[76] Yarwood, Asian Migration to Australia, 60.

[77] Valerie Burton, “The Making of a Nineteenth-Century Profession: Shipmasters and the British Shipping Industry,” Journal of the Canadian Historical Association / Revue de la Société historique du Canada 1, no. 1 (1990): 97–118, esp. 99, 106.

[78] W. S. Lindsay, History of Merchant Shipping and Ancient Commerce (London: Sampson Low, Marston, Low, and Searle, 1876), 3:497, quoted in W. Senior, “The Master-Mariner’s Authority,” Law Quarter Review 34 (October 1918): 348.

[79] Senior, “Master-Mariner’s Authority,” 347.

[80] This is not to suggest that a captain’s authority was total in practice. Shipboard life and labor, as in any workplace or institution, would have been fraught with antagonisms between captain, officers, and crew. Many poorly paid crew members would have had at least an economic incentive to augment their wages by working with emigration firms or smugglers. Moreover, connection to emigration firms might have been facilitated by the clan- or place-based affiliations that McKeown (“Ritualization of Regulation”) describes and have undermined the hierarchies between white captains and Chinese crews.

[81] Dirk Hoerder, “Migration, People’s Lives, Shifting and Permeable Borders: The North American and Caribbean Societies in the Atlantic World,” in Hoerder and Faires, Migrants and Migration in Modern North America, 31.

[82] McKeown, “Ritualization of Regulation,” 379; Adam Chao Romero, “Transnational Chinese Immigrant Smuggling via Mexico and Cuba, 1882–1916,” Amerasia Journal 30, no. 3 (2004/5): 1–16.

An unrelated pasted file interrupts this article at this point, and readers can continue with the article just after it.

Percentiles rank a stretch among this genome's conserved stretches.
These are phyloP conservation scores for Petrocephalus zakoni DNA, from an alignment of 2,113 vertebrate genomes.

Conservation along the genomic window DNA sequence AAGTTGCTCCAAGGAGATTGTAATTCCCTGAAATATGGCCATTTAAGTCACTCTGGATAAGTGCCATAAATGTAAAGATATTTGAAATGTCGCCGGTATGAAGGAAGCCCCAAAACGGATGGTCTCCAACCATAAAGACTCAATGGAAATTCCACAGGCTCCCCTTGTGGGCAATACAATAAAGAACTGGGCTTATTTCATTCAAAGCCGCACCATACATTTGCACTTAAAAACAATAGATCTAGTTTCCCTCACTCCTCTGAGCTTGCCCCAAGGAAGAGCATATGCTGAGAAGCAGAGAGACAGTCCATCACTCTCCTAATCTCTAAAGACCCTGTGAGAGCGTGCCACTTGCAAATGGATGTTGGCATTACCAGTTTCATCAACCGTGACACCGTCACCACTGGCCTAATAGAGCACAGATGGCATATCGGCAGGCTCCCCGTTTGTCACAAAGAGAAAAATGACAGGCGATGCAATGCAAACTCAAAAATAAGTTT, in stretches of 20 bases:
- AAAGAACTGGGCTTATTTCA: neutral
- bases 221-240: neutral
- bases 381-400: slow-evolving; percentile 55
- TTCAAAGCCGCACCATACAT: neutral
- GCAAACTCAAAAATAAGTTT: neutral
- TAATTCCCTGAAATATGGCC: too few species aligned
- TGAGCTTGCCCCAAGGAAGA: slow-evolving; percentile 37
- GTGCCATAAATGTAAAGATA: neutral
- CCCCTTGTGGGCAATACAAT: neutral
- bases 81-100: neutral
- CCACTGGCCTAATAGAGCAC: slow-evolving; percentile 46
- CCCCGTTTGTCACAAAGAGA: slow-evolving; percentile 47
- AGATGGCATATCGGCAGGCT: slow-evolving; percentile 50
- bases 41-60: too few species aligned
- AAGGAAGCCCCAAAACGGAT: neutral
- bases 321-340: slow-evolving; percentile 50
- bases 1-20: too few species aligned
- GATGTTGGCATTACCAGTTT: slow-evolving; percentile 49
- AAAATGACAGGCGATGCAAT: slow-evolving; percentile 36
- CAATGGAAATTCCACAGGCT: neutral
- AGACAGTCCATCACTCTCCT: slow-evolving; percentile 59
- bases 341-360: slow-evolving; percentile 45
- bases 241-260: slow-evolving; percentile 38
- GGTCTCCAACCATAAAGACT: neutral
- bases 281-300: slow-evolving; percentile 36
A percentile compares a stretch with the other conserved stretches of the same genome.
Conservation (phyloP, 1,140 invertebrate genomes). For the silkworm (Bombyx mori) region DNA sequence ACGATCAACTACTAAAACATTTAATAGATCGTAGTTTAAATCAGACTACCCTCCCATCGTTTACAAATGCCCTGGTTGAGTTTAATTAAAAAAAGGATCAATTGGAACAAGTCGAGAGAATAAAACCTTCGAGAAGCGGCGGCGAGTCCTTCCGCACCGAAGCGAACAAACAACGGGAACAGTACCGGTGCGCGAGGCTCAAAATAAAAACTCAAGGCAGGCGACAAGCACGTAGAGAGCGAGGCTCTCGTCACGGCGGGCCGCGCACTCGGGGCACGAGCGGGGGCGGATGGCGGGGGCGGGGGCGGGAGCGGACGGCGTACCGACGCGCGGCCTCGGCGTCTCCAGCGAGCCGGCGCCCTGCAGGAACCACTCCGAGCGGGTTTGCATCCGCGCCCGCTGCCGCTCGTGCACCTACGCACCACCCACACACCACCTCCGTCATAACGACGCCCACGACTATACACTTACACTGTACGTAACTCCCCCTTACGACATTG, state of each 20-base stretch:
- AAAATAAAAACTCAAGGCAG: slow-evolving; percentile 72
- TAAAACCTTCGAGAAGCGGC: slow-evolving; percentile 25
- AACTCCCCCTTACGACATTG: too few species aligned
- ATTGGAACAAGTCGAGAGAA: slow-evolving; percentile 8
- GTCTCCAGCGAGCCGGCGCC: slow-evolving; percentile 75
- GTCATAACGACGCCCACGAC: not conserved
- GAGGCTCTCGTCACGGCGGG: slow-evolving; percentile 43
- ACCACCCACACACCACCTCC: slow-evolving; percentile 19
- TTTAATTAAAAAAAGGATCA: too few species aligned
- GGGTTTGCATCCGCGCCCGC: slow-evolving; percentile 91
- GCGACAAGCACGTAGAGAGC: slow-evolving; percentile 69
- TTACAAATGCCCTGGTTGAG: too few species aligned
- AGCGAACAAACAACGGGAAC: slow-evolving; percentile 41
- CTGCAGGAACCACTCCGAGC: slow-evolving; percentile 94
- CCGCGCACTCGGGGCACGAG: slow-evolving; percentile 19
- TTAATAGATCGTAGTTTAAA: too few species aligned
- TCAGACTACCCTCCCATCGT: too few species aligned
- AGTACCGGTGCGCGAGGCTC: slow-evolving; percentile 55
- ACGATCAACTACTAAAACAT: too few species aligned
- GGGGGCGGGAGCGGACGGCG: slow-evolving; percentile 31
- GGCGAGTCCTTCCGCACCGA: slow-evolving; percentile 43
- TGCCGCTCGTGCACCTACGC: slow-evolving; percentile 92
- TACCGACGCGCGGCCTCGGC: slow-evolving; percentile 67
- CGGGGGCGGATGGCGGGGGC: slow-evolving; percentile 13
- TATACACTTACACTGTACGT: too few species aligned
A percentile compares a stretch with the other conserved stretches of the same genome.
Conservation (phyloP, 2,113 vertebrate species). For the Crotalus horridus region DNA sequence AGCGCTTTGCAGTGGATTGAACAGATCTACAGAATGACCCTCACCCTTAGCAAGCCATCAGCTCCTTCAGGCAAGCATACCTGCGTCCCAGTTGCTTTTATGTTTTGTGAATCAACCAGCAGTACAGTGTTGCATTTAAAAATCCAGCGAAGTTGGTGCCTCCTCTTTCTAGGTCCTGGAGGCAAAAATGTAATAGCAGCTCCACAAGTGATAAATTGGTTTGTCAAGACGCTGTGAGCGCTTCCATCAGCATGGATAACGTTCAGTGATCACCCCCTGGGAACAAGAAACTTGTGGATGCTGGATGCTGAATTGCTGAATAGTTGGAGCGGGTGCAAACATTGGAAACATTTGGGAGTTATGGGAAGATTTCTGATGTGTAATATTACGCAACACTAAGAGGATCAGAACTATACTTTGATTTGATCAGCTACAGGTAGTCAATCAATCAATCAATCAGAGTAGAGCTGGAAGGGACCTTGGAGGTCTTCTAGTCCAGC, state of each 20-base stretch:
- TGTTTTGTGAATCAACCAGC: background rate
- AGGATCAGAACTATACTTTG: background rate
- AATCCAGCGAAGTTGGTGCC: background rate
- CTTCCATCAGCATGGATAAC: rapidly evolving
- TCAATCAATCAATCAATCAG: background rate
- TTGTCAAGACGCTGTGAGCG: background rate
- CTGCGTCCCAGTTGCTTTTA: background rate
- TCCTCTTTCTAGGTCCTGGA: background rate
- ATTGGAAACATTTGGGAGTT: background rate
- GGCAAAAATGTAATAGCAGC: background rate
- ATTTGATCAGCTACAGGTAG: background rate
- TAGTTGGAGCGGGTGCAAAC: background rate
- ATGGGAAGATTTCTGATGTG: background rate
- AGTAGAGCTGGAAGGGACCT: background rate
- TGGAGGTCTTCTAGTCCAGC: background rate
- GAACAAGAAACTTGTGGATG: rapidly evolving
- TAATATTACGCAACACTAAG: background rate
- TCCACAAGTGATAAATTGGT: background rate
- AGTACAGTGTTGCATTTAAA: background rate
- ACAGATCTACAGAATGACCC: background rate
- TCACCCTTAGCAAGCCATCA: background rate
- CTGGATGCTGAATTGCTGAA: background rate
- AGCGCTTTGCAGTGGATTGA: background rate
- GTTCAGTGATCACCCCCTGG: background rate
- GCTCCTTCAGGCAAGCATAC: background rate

[83] Lower Californian (Ensenada), March 28, 1890, described in Douglas and Hansen, “The Chinese Six Companies of San Francisco,” 51; Tate, Transpacific Steam, 43.

[84] Mar, Brokering Belonging, 25.

[85] White, Railroaded, 304.

[86] Parmalee to Minister of Customs, May 25, 1892, Records of the Immigration Branch, Canada, RG 76, 826734, quoted in McKeown, Melancholy Order, 141.

[87] Higham, Strangers in the Land, 99100. Higham did not see the seventeenth-century continuities in the 1891 law, asserting that such provisions were novel. They were not.

[88] Correspondence from the Hirschfeld Company to Commissioner General of Immigration, March 25, 1931, RG 85, file 55739/930, NARA I.

[89] The Democratic Obama administration has overseen more deportations in its first term than the Republican George W. Bush administration undertook in eight years, which had set its own record. Similarly, Australian Labor and Liberal politicians both inveigh against “boat people” and asylum seekers.